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  • Rich Hamilton

CARBON CLEANING – filtering the facts



What is carbon filtering?


Carbon filtering is a method of refining that uses a bed of activated carbon to remove contaminants, impurities and odours.

The standard process involves pulling air through a bed/layer of activated carbon that extracts any unwanted properties by cleaning the air as it is forced through the Carbon bed.

Charcoal is a form of carbon, and activated charcoal is charcoal that has been treated with oxygen to open up millions of tiny pores between the carbon atoms. Using special manufacturing techniques this highly porous charcoal can have a surface area that runs into hundreds or even thousands of square meters.

Activated charcoal is widely used to remove odorous and coloured substances from gases.

So how does it do this?

Through a process called Adsorption. Not to be mistaken for the more commonly known process of absorption.

When a material such as activated carbon adsorbs something, it attaches to it by chemical attraction. This means that any odour is trapped and retained.

What is the difference between Adsorption and Absorption?

 “Adsorption” is the sticking of atoms or molecules to a surface.

Adsorption is different to absorption as molecules undergoing absorption are taken inside the absorbent material (water in a sponge for example) and held there. Rather than just sticking to the surface of it.

You can tell if a material is absorbent or adsorbent due to the change in volume. A sponge for example will look bigger when full of water as it has taken the water inside its mass.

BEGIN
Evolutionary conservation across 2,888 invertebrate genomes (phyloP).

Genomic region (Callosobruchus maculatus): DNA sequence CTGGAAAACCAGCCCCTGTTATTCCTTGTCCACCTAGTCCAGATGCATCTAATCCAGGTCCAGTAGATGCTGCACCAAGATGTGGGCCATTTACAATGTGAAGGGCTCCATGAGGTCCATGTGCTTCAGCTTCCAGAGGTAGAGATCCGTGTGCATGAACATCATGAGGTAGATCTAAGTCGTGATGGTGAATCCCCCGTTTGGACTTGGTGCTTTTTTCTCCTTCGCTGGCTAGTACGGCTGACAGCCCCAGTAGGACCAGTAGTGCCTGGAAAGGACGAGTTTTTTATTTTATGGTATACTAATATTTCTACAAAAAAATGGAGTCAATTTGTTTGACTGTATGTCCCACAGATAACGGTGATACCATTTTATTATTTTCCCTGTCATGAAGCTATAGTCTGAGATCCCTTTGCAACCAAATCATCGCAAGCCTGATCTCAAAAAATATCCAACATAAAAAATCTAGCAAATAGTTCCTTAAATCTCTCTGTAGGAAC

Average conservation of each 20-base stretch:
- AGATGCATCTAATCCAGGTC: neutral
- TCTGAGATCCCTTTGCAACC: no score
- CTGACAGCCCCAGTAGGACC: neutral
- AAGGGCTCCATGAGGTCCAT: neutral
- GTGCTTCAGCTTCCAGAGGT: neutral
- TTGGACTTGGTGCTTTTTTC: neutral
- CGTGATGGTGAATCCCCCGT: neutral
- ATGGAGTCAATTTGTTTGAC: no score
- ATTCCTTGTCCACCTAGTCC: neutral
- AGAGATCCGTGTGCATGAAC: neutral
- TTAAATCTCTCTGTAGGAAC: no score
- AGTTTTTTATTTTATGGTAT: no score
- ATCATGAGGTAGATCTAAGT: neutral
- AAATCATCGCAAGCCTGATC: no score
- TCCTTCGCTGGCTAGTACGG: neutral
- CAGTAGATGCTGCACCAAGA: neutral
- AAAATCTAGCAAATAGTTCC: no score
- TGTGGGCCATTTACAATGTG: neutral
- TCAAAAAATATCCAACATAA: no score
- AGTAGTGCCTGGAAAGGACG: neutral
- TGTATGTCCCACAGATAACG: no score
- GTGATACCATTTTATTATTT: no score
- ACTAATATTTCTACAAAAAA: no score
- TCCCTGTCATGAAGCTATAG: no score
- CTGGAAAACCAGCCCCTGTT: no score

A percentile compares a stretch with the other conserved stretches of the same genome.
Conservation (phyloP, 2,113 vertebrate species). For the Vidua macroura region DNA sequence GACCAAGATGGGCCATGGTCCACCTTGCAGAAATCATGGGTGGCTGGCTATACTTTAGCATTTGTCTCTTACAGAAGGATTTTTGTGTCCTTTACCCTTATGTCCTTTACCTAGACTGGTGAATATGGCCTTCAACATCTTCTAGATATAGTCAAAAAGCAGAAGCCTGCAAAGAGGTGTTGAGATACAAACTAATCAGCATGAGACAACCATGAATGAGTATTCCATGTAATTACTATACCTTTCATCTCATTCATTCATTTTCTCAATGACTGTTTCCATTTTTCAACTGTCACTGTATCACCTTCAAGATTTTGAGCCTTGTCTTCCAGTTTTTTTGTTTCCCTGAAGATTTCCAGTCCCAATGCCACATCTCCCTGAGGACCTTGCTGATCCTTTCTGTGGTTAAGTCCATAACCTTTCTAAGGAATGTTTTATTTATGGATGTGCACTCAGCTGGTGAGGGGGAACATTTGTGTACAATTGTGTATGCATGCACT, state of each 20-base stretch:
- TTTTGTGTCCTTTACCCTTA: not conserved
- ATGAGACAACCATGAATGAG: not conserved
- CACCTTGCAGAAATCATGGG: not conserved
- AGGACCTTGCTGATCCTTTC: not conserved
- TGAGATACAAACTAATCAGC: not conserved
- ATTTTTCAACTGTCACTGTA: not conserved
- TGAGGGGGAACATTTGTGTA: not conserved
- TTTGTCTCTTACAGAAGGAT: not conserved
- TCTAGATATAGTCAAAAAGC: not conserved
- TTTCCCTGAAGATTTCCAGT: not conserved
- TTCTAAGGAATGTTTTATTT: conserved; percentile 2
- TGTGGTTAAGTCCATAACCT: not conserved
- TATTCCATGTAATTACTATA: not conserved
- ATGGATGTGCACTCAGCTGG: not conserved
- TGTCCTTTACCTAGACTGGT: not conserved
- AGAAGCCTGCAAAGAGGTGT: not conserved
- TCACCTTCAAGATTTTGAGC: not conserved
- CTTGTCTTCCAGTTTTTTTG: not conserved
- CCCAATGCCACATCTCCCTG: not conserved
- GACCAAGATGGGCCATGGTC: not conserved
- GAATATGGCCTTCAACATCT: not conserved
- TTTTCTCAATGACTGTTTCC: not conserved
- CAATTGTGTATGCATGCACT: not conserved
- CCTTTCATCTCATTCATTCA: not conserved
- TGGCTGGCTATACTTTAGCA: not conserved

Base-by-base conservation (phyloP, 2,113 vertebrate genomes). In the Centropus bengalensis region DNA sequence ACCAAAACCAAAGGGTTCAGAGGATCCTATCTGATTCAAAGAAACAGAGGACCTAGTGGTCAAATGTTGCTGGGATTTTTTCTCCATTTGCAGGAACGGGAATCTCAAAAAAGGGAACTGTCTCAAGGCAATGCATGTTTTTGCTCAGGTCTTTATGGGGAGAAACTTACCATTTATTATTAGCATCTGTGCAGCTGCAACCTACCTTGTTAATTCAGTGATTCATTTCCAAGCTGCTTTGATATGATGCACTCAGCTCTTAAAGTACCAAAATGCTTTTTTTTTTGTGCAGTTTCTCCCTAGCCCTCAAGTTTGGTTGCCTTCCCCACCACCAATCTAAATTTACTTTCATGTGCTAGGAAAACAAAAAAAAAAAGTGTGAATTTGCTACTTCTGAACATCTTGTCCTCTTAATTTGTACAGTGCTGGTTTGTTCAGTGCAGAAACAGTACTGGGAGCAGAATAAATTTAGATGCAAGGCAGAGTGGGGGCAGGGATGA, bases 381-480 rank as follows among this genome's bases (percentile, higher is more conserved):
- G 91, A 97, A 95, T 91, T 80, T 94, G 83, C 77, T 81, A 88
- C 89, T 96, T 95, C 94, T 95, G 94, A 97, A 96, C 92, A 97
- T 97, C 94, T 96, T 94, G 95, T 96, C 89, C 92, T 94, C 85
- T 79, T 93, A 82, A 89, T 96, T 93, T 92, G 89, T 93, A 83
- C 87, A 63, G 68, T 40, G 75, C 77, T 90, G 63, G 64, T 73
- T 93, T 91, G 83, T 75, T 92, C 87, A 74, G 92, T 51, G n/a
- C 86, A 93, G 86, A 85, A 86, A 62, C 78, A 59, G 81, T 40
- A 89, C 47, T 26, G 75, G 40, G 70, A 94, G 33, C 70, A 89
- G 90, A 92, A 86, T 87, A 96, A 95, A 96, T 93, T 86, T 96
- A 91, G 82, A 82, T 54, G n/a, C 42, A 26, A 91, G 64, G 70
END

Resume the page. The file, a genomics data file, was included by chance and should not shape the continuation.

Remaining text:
With adsorption however, such is the case with carbon activated charcoal lining, there is no visual change in the appearance of the material. Odour molecules simply attach themselves chemically to the surface of it rather than being taken inside of it.

Ok, so how does “active carbon” work and what is it used for?

The huge surface area of activated charcoal gives it countless bonding sites. When certain chemicals pass next to the carbon surface, they attach to the surface and are trapped. Activated charcoal is good at trapping organic based impurities.

Many other chemicals are not attracted to carbon at all, such as sodium and nitrates, meaning that they pass right through. This means that an activated charcoal filter will remove certain impurities while ignoring others.

Carbon filters are used in a variety of fashions to eliminate impurities, such as in the purification process of liquids including: water processing facilities, coffee machines, aquariums and in indoor growing environments. They are also used in air conditioning units and exhaust fans to rid air of unwanted odours. 

Activated carbon can be used in a variety of different applications, including cloth. If you had a bag made from a carbon impregnated cloth for example, it would essentially be smell proof.

This article was sponsored by PACKS PROTECT.

Packs Protect” Odour retaining bags are made of a hardwearing fabric, which contains an activated carbon lining. This lining provides unbeatable odour proofing by adsorbing any and all odour molecules as they are released from your stored items.

In plain simple terms, it Keep’s the smell of what’s in your bag…in your bag.


The unique design and manufacturing process of ‘Packs Protect’ bags means that your stored items are also kept protected from any external odour contamination, as well as being kept secure, thanks to the customisable combination lock included on each bag. ‘Packs Protect’ will keep your stored items private, discreet, protected, child safe and in tip-top condition until you need to access them.

To find out more about PACKS PROTECT lockable odour retaining bags, head over to their website -

www.PACKSPROTECT.com





The Audio Article for this blog will be available soon.

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